3. andre says:

    we just start to understand -modern- Germany……(VW,…….dirty coal,and other scandals…media coverups….etc.)

  4. Mister G says:

    The world needs to see permanent sea level rise in major coastal cities to increase demand for BEVs.

  5. Pushmi-Pullyu says:

    The article says:

    “Mr. Seehofer says that Germany is ‘looking into’ having the car company’s themselves co-finance the new incentives…

    “No figures on how much the automakers might be asked to contribute, but Der Spiegel (German weekly magazine) suggested a figure of 1,500 to 2,000 euros per incentive is being tossed around.”

    This is absolutely insane. The purpose of government incentives for EVs is to encourage auto makers to develop EV powertrains, and to put EVs into production even during this “early adopter” stage of the tech, when they’re too expensive to fully compete with gasmobiles.

    Requiring the auto maker to pay for part of the incentive… means that part of it is no longer an incentive.

    DUH!

    1. Alaa says:

      Man the Arabs own VW etc.

  6. Rich says:

    Asking the automotive companies to pay a portion of the rebate is a total PR move. The auto companies will simply raise the price by the amount of the rebate they have to contribute. This will cost the auto companies nothing and create the illusion that they’re helping. The propaganda is astounding.

  7. Jernej says:

    You guys are completely irrational about Germany. Their CO2 emissions are dropping pretty fast. You can thank Japanese and their incompetent nuclear energy for the temporary increase in coal use.

    1. andre says:

      and the 10-12 Million VW,Audi…..”clean” Diesels…..was caused by the polish coal lobby?…..

      1. Jernej says:

        That’s got nothing to do with climate change. It’s air quality issue. Pro diesel policies are not so much German policies, but are EU wide. German car companies cheated most i guess, that’s true. But dont think EU politicians were lobbied only by Germans.

    2. Mikael says:

      Increased emissions compared to 2009 and barely 10% dropped in the last 15 years. And almost all of the change coming from the industries, barely nothing from the energy or transport sector.

      https://www.cleanenergywire.org/sites/default/files/styles/lightbox_image/public/images/factsheet/ghg-emissions-sector-1990-2014-update-mai-2015-uba.png?itok=Au_jP64B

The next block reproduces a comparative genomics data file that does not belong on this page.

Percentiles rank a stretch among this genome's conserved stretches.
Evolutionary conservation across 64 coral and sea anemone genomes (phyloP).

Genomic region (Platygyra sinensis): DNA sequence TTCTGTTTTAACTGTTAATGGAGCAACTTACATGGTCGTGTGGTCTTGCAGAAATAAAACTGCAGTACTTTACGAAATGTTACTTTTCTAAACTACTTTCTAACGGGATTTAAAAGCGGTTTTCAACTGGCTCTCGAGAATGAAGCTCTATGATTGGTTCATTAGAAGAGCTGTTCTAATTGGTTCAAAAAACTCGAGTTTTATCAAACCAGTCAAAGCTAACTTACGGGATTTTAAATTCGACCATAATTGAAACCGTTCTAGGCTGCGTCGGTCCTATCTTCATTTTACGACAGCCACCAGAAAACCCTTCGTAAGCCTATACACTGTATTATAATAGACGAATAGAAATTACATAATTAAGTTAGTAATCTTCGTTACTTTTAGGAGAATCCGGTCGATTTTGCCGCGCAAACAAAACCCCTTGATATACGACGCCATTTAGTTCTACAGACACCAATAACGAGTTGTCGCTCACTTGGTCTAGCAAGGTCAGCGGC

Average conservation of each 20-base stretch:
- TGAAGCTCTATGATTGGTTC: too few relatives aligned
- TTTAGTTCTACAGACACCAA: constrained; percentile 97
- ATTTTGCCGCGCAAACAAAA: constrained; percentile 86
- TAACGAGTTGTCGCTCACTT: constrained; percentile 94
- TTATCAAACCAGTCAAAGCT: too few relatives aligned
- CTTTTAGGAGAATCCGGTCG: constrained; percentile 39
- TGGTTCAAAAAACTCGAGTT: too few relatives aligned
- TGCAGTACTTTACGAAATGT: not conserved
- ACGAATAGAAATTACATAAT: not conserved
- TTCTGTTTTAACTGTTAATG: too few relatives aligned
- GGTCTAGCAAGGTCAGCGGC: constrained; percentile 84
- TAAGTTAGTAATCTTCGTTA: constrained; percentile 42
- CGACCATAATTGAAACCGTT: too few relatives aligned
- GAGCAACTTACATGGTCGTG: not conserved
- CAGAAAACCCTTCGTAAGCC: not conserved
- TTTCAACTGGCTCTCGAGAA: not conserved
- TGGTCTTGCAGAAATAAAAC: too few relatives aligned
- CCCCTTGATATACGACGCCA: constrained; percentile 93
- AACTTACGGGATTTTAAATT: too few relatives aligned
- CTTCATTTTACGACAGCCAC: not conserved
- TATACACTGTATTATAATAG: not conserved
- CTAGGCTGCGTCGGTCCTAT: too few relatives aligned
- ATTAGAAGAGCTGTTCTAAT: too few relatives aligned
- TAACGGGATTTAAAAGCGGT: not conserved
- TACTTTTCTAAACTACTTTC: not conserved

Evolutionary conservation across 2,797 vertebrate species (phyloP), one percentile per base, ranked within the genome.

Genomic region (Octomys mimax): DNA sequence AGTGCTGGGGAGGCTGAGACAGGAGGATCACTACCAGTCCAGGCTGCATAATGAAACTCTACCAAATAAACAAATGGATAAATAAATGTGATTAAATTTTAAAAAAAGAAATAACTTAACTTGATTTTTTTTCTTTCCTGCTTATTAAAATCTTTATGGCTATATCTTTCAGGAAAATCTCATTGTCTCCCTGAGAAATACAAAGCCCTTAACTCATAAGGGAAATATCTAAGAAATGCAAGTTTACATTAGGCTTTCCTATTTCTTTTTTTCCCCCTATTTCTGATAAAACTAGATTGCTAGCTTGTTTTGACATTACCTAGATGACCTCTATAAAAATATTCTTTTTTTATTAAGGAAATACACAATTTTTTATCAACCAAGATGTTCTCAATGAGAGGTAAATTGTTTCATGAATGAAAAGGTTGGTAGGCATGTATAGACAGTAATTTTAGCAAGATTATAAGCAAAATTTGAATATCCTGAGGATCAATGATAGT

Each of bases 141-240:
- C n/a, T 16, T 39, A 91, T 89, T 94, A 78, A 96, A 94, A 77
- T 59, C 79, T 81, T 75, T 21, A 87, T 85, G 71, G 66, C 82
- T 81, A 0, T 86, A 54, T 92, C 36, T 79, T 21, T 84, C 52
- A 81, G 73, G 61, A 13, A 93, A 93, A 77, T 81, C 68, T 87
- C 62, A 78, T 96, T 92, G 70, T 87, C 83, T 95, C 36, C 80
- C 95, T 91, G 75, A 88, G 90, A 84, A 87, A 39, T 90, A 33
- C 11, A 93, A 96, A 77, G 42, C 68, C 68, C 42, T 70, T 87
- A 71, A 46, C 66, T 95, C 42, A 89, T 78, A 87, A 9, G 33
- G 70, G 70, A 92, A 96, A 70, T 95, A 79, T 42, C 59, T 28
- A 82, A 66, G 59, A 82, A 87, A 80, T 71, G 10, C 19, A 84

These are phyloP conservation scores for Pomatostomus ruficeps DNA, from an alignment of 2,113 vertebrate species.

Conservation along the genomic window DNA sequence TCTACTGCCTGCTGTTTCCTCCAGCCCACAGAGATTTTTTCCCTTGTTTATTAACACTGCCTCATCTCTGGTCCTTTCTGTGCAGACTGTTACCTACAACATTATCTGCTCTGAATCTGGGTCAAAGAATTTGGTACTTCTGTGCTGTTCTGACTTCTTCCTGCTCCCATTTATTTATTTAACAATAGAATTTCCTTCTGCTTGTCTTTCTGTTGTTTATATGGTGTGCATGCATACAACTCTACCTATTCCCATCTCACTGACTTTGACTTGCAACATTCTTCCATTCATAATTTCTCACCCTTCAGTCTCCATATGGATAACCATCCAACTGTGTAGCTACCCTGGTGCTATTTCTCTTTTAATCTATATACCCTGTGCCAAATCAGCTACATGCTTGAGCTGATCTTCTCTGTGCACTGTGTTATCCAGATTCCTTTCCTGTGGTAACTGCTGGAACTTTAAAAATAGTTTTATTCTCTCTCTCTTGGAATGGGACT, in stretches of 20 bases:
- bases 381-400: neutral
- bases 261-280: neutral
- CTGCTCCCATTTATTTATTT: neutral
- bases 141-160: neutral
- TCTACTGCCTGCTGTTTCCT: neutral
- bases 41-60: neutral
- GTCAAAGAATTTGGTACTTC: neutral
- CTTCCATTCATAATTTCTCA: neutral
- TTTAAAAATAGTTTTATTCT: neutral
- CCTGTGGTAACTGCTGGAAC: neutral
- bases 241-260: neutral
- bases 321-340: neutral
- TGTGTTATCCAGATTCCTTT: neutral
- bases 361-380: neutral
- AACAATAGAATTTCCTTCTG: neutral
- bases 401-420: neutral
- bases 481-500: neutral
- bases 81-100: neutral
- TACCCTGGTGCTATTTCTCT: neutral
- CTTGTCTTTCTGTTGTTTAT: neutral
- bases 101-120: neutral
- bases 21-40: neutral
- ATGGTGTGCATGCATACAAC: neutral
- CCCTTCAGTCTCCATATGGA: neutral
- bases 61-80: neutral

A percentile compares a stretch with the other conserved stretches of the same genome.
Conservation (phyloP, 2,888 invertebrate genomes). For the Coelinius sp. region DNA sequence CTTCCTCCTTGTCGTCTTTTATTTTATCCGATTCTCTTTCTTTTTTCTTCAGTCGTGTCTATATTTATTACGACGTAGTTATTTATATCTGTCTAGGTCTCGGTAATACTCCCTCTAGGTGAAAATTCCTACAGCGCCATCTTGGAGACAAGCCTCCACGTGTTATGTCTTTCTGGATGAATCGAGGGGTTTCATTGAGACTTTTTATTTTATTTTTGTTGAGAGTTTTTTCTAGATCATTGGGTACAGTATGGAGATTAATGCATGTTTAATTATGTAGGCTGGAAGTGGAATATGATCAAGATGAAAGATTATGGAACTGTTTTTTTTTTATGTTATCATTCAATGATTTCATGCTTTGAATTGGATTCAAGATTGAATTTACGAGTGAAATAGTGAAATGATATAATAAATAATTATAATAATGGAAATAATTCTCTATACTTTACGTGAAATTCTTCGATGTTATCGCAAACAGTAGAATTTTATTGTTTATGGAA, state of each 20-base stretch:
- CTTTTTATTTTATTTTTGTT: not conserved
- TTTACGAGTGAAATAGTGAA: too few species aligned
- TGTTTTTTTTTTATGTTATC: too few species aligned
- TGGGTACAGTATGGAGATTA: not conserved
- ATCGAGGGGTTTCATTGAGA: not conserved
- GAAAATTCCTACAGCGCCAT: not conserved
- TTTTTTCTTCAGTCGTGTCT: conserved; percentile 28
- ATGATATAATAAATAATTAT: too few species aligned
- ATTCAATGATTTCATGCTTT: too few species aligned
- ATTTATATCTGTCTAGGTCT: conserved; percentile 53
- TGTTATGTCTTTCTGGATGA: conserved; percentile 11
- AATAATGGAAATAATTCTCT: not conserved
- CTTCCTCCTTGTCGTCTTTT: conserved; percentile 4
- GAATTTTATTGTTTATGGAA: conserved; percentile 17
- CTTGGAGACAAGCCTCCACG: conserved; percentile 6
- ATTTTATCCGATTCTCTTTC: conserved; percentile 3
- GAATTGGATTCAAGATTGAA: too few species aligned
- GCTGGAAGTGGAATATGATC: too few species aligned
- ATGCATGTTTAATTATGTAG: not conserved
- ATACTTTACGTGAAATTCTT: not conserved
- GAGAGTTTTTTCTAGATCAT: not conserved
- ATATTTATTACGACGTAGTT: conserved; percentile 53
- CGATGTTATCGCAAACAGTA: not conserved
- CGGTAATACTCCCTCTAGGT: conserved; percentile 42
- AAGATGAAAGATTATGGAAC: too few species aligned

Not really a role model.

      So far it’s been more about trying to look green while being as brown as possible in reality. Total greenwashing.

      And what Japan has been doing is hardly relevant to what Germany is and should be doing. Japan needs it’s own discussion elsewhere but they are also one of the countries that, just like Germany, needs to step up their game and do some massive environmental improvements. A good start would be to start up as many of their idling nuclear plants as possible.

  8. You left out a very important piece of information for my Teslarian friends. I shall quote from the Wall Street Journal:

    “It’s a hard sell to Ms. Merkel’s conservative lawmakers. Several people familiar with the situation said her influential finance minister, Wolfgang Schäuble, vehemently opposes any move that would appear to be using taxpayer money to subsidize rich consumers of luxury cars… One compromise, the industry executive said, could be to exclude electric-battery and hybrid versions of big luxury cars… ‘It might be an option to limit the incentives to small cars,’ the executive said, adding that the discussion about cash incentives in still very fluid. ‘This is going to be very hard to get through Parliament.”

    Now, before you starting talking about the “Model 3” I shall simply point out that Germany will be lucky to see that car by 2019 while: “I can imagine a cash incentive of 5,000 euros ($5,400) per car,’ he said, adding that the government should earmark about €2.5 billion in funding until 2020…”

    1. Jay Cole says: